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Inheritance Hierarchy for Exceptions in C#
The mapping for exceptions is based on the inheritance hierarchy shown below:
Inheritance structure for exceptions.
The ancestor of all exceptions is
System.Exception. Derived from that is
Ice.Exception, which provides the definitions of a number of constructors.
Ice.UserException are derived from
Ice.Exception and form the base of all run-time and user exceptions, respectively.
The constructors defined in
Ice.Exception have the following signatures:
Each concrete derived exception class calls these constructors. The second constructor initializes the
InnerException property of
System.Exception. (Both constructors set the
Message property to the empty string.)
ice_id method returns the Slice type id of the exception, for example "
C# Mapping for User Exceptions
Here is a fragment of the Slice definition for our world time server once more:
These exception definitions map as follows:
Each Slice exception is mapped to a C# partial class with the same name. For each exception member, the corresponding class contains a public data member. (Obviously, because
BadZoneName do not have members, the generated classes for these exceptions also do not have members.) Optional data members are mapped to instances of the
The inheritance structure of the Slice exceptions is preserved for the generated classes, so
BadZoneName inherit from
All user exceptions are derived from the base class
Ice.UserException. This allows you to catch all user exceptions generically by installing a handler for
Ice.UserException. Similarly, you can catch all Ice run-time exceptions with a handler for
Ice.LocalException, and you can catch all Ice exceptions with a handler for
All exceptions provide the usual
Equals methods, as well as the
!= comparison operators.
The generated exception classes also contain other methods that are not shown here; these methods are internal to the C# mapping and are not meant to be called by application code.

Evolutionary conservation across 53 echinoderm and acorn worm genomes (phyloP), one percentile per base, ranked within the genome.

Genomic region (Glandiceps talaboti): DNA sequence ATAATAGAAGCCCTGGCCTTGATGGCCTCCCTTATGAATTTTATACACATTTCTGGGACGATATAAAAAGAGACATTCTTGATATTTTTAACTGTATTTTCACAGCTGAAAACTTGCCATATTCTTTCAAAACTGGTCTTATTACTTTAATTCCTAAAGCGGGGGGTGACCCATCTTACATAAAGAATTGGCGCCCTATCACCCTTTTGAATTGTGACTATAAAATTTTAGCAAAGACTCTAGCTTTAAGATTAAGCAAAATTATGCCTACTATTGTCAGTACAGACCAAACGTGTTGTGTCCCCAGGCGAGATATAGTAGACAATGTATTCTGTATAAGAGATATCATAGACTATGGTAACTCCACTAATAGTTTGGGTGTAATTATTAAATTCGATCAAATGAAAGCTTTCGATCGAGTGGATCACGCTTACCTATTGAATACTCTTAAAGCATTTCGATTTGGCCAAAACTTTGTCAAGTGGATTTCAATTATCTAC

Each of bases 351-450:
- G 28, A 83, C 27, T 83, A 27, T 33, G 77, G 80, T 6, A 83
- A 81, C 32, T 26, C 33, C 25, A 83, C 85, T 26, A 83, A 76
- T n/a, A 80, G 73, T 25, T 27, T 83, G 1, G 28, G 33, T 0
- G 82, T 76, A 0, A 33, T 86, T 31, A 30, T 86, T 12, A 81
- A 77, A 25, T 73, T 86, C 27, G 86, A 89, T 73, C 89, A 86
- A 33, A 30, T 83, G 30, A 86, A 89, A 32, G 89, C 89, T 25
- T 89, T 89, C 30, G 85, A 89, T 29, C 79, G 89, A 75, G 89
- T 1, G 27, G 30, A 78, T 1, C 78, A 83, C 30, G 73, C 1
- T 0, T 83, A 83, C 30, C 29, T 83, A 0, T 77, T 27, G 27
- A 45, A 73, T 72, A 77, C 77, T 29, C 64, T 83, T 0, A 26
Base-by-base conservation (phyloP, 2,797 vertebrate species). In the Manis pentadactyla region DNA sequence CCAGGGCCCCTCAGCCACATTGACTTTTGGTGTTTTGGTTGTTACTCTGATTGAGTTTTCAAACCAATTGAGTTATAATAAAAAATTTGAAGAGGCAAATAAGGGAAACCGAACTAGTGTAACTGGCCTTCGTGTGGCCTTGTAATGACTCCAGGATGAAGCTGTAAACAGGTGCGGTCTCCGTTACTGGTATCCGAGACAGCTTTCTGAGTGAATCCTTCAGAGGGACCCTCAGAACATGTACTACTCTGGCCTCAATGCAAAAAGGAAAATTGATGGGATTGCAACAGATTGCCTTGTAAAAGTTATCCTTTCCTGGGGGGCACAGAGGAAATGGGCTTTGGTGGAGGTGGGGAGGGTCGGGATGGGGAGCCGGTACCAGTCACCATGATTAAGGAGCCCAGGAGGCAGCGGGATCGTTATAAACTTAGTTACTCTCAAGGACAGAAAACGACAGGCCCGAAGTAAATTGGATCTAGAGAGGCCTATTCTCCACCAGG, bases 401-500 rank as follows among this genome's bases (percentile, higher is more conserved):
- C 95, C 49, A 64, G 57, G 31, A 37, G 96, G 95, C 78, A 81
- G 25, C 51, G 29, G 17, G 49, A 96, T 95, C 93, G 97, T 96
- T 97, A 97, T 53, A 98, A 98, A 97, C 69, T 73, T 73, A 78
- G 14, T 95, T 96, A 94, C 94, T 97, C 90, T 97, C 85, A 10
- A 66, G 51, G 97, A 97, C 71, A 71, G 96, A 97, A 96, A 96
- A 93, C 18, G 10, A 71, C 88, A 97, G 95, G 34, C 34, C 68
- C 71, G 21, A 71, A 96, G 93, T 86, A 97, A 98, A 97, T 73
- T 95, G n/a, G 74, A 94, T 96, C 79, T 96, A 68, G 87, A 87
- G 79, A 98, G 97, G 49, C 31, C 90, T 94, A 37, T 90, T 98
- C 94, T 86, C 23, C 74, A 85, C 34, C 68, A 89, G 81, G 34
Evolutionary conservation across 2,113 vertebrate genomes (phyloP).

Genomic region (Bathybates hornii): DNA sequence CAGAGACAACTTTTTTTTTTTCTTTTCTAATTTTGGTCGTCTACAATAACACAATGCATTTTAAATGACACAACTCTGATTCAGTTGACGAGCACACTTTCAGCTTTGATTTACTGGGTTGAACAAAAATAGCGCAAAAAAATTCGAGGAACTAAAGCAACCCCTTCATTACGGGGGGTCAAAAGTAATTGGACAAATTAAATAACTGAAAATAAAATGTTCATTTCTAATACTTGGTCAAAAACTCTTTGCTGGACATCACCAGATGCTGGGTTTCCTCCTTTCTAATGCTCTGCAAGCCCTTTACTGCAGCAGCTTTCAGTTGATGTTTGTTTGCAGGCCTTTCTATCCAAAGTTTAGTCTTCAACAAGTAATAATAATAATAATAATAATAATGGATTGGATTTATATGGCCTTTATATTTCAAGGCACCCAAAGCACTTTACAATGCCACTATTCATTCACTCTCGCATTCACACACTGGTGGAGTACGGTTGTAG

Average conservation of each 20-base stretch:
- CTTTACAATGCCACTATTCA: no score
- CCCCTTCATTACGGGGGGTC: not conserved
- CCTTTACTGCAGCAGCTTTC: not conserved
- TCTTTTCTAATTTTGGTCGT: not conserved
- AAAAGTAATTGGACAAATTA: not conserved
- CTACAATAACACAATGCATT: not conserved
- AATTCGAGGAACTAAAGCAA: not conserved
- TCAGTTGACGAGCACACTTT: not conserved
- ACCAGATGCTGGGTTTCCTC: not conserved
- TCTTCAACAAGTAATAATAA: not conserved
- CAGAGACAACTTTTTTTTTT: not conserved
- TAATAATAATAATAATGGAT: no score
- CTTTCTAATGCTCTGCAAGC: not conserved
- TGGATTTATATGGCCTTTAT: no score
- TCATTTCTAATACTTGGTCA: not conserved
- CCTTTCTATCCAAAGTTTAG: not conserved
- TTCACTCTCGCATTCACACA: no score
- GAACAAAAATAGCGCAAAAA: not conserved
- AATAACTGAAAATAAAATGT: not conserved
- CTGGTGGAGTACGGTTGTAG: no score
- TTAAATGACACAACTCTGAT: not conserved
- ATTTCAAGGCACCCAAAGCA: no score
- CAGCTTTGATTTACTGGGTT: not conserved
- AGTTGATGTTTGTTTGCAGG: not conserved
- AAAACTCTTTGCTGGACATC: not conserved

C# Default Constructors for User Exceptions
An exception has a default constructor that initializes data members as follows:
|Data Member Type||Default Value|
The constructor won't explicitly initialize a data member if the default C# behavior for that type produces the desired results.
If you wish to ensure that data members of primitive and enumerated types are initialized to specific values, you can declare default values in your Slice definition. The default constructor initializes each of these data members to its declared value instead.
An exception also provides a constructor that accepts one parameter for each data member so that you can construct and initialize a class instance in a single statement (instead of first having to construct the instance and then assign to its members). For a derived exception, this constructor accepts one argument for each base exception member, plus one argument for each derived exception member, in base-to-derived order. For each optional data member, the constructor accepts an
Ice.Optional parameter of the appropriate type.
C# Mapping for Run-Time Exceptions
The Ice run time throws run-time exceptions for a number of pre-defined error conditions. All run-time exceptions directly or indirectly derive from
Ice.LocalException (which, in turn, derives from
Ice.LocalException implements a
Clone method that is inherited by its derived exceptions, so you can make memberwise shallow copies of exceptions.
By catching exceptions at the appropriate point in the inheritance hierarchy, you can handle exceptions according to the category of error they indicate:
This is the root of the inheritance tree for both run-time and user exceptions.
This is the root of the inheritance tree for run-time exceptions.
This is the root of the inheritance tree for user exceptions.
This is the base exception for both operation-invocation and connection-establishment timeouts.
This exception is raised when the initial attempt to establish a connection to a server times out.
For example, a
ConnectTimeoutException can be handled as
You will probably have little need to catch run-time exceptions as their most-derived type and instead catch them as
LocalException; the fine-grained error handling offered by the remainder of the hierarchy is of interest mainly in the implementation of the Ice run time. Exceptions to this rule are the exceptions related to facet and object life cycles, which you may want to catch explicitly. These exceptions are
- User Exceptions
- Run-Time Exceptions
- C-Sharp Mapping for Identifiers
- C-Sharp Mapping for Modules
- C-Sharp Mapping for Built-In Types
- C-Sharp Mapping for Enumerations
- C-Sharp Mapping for Structures
- C-Sharp Mapping for Sequences
- C-Sharp Mapping for Dictionaries
- C-Sharp Collection Comparison
- C-Sharp Mapping for Constants
- C-Sharp Mapping for Optional Values
- Object Life Cycle